Coral Gardens
Grand Cayman Dive Site and Snorkel Site
Shore and Boat Access
This shallow reef line is located on the i nside of the barrier reef off the North Sound. Less than 10 feet to the bottom, she is known not so much for her reef structure as she is for her fish and invertebrate population. The coral itself is host to a multitude of small creatures clinging to her. Above this are masses of fish such as grunts, yellowtails and sergeant majors along with many other visitors. This site is further offshore and can only be explored by booking with one of the many boats who visit there. Watch for the semi-resident green-sea turtle; it often pays snorkellers a visit.

Stingray City Sandbar and Stingray City
Grand Cayman Dive Site and Snorkel Site
Boat Access
These two sites have become justly world-famous for the unusual interaction between Southern Stingrays and humans. For years, Stingrays have dined on the castoff portions of fish as local fishermen cleaned their catch and tossed the remnants overboard. Local divers discovered this community, developed it, and today, this gathering of rays (ranging from small to some four-feet across) accepts food and strokes alike from snorkellers, all in complete safety. Sandbar is a pure-white sand ridge in just 3 feet of water off the North Sound, boat access only. You can literally stand and feed the rays from your hand. Stingray City reflects interaction in 12 feet of water. This is an extraordinary, not-to-be-missed adventure!

Wreck of the Geneva - Kathleen
Grand Cayman Dive Site and Snorkel Site
Shore and Boat Access
The Geneva Kathleen - a two-masted, wooden-hulled, 200-foot plus schooner - met her demise on Grand Cayman's east end during a raging hurricane in 1929. It pushed her hard onto and then over the shallow barrier reef protecting the Cayman shore. Her remains sit there now in just seven feet of water, her iron winches and bollards encrusted by soft and hard corals. Enter via a protected beach (ask local dive shops for directions to the beach and the wreck) and snorkel right along the shoreline. A trail of artifacts will gradually lead to her grave just inside the reef. Currents here can sometimes be quite strong, but more often than not, it is very calm.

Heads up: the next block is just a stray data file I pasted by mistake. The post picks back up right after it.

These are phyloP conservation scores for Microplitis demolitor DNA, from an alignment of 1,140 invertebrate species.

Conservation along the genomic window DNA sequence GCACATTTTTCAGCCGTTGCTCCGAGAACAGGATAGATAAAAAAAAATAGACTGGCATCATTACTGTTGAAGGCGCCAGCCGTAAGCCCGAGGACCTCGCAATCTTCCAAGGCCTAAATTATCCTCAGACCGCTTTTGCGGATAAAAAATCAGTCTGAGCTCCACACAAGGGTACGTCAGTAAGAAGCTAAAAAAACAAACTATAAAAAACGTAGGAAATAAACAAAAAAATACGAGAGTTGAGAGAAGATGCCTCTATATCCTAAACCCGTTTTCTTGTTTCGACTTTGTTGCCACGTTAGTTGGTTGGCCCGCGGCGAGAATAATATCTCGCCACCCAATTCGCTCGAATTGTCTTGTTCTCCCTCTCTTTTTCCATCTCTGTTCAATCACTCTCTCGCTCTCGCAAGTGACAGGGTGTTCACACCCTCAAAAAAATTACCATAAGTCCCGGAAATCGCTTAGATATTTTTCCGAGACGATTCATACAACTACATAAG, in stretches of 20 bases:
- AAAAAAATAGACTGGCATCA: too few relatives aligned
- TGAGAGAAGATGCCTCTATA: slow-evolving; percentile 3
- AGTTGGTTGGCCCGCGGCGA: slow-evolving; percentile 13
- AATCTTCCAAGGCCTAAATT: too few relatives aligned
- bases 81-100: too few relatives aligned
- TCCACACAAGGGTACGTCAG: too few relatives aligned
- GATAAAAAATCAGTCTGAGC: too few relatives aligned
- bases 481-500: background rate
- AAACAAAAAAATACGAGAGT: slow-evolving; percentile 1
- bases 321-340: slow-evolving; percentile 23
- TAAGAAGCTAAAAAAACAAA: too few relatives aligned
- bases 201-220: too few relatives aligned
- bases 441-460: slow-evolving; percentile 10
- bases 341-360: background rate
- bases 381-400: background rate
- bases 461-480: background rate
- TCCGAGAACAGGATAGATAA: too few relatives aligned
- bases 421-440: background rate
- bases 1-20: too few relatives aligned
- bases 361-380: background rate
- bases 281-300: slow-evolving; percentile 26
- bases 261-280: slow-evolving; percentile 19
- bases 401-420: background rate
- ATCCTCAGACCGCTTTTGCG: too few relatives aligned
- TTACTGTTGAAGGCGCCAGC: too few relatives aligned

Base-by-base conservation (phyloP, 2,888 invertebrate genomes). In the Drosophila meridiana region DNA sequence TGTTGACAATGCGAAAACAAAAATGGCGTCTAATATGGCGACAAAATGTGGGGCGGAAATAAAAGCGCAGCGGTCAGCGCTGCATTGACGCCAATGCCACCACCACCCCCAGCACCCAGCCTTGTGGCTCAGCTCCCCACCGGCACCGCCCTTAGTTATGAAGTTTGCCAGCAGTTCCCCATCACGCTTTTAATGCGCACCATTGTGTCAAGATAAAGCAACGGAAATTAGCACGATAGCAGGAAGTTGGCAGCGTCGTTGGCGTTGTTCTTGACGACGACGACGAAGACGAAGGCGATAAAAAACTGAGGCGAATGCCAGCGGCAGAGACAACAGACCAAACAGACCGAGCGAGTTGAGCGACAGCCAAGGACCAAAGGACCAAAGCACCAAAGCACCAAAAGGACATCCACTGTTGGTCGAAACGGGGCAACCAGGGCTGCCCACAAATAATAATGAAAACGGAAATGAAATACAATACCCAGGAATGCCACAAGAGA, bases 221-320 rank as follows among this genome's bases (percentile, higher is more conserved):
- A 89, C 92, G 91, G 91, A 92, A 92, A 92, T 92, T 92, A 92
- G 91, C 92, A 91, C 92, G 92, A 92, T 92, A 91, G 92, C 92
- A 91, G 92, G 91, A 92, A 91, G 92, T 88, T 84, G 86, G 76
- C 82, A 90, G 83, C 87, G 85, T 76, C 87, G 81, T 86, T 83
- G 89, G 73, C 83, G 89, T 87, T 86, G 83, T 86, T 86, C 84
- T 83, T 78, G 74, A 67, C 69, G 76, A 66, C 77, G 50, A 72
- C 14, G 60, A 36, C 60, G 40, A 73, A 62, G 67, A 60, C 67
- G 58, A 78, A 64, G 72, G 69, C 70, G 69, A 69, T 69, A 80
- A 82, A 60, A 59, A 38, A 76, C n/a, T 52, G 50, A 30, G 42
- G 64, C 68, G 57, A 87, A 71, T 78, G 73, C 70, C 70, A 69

Smith's Cove
Grand Cayman Dive Site and Snorkel Site
Shore and Boat Access
Located on the south side of Grand Cayman, Smith's Cove is a beautiful, protected limestone cove. The site features a white, sandy bottom with lovely coral head formations and small tropical fish. It is accessible from shore where there is a lovely picnic area for your pre- or post-snorkelling lunch.

Morritt's Tortuga
Grand Cayman Dive Site and Snorkel Site
Shore and Boat Access
You can snorkel right off the dock at Tortuga located on the eastern end of Grand Cayman. It is a shallow area with coral formations, sea fans and schooling fish. Rum Point Club Offers another convenient snorkelling site where you explore right off the shoreline or the dock. You'll find coral formations and coral heads, schooling fish and a sandy bottom.

Sunset Reef
Grand Cayman Dive Site and Snorkel Site
Shore and Boat Access
East Sunset Reef is a nice shallow reef area offshore but accessible by boat. Frequently used as a scuba training area, it features massive coral heads reaching from a twenty-foot bottom to the very surface (and beyond on a low tide). Shallower areas display a garden of sea rods, sea whips and such. Generally good visibility.

Half Moon Bay
Grand Cayman Dive Site and Snorkel Site
Shore and Boat Access
This small, semi-circular bay features an exposed, limestone bottom pock-marked with holes, small ledges and other topographical features perfect for hiding little critters. This is its attraction, not magnificent coral heads, but fascinating smaller fish and invertebrates. Watch for crabs, shrimp, eels, sparkling tropical fish and more. Very shallow with an easy entrance.